A Master of Science thesis in Civil Engineering by Yousef Ayman Awera entitled, “Compressive Behavior of Slender Circular Columns with Double GFRP Spirals and Bars”, submitted in April 2021. Thesis advisor is Dr. Mohammad AlHamaydeh. Soft copy is available (Thesis, Completion Certificate, Approval Signatures, and AUS Archives Consent Form).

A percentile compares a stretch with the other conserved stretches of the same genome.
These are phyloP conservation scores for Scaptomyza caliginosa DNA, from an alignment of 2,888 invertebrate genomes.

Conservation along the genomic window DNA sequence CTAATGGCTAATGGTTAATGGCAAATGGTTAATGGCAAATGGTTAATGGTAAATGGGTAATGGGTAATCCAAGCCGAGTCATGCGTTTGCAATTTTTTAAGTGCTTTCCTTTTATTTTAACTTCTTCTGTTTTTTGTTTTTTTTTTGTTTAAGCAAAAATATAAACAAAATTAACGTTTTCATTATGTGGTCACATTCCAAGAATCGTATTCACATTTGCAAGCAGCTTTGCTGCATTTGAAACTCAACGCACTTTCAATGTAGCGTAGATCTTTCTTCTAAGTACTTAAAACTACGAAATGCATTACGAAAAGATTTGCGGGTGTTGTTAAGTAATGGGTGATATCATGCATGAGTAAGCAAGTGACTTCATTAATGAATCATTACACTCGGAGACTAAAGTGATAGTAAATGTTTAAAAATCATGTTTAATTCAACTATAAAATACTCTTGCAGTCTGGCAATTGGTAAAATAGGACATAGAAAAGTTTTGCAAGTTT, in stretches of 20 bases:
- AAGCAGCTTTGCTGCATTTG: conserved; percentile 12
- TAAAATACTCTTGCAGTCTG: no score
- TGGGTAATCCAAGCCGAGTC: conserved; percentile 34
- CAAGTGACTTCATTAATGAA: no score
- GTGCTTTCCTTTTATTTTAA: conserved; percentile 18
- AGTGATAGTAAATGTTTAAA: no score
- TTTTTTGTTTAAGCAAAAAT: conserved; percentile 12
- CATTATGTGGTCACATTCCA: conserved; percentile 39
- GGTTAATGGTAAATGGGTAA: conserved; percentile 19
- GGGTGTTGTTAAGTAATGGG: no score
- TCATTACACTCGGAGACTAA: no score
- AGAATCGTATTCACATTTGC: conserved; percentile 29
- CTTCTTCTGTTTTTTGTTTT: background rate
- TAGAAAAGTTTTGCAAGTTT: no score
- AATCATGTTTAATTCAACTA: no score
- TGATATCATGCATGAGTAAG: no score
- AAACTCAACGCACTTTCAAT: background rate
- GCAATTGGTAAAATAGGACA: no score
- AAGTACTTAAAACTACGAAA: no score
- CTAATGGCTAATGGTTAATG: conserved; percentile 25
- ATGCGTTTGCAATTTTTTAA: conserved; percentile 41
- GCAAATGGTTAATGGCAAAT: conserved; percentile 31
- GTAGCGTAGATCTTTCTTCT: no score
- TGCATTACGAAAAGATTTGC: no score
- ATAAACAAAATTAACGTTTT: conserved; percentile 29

Despite the recent research efforts and developments, many building codes and standards, e.g. ACI 440.1R-15 and CSA S806-12, recommend ignoring Fiber Reinforced Polymer (FRP) reinforcement in design for compression. This research investigates the feasibility of utilizing Glass Fiber Reinforced Polymer (GFRP) rebars as compression and confinement reinforcement in slender circular RC columns, subjected to concentric loading. A group of 18 circular columns are instrumented and tested to failure in axial compression. The specimens’ reinforcements (longitudinal bars and spirals) were mainly arranged in double layers and compared to single layer control counterparts. The double-layer longitudinal reinforcements were all-GFRP, all-steel, or hybrid (outer GFRP layer and inner steel layer). The slenderness ratio of all columns is 38.5, made of 21 MPa concrete. The investigated parameters included: reinforcement type (steel/GFRP), ratio, and configuration (single/double-layer); spiral pitch and diameter. Upon conclusion, it is found that substantial improvements to confinement and ductility levels are directly associated with double-layer configurations. This cannot be achieved unless the recommended maximum spiral pitch (75 mm) is maintained. At higher pitch values, the double-layered hybrid columns outperformed their all-GFRP counterparts. This could be attributed to the greater confinement provided by the higher modulus of elasticity of the inner steel reinforcement and the additional concrete volume surrounding it, thus minimizing the potential for rebar local buckling. Moreover, at constant volumetric reinforcement ratios, smaller diameter spirals at smaller pitches greatly outperform larger diameters at higher pitches. Furthermore, when the 75 mm pitch limit is maintained, single and double-layer GFRP specimens successfully achieved higher strength, confinement, and ductility compared to their steel or hybrid counterparts. Reliable performance of the GFRP reinforcement in compression is demonstrated in this experimental study. It may be attributed to substantial improvements achieved in GFRP quality and manufacturing processes. Future studies are expected to provide further confirmation that GFRP reinforcement can be reliably used in compression design.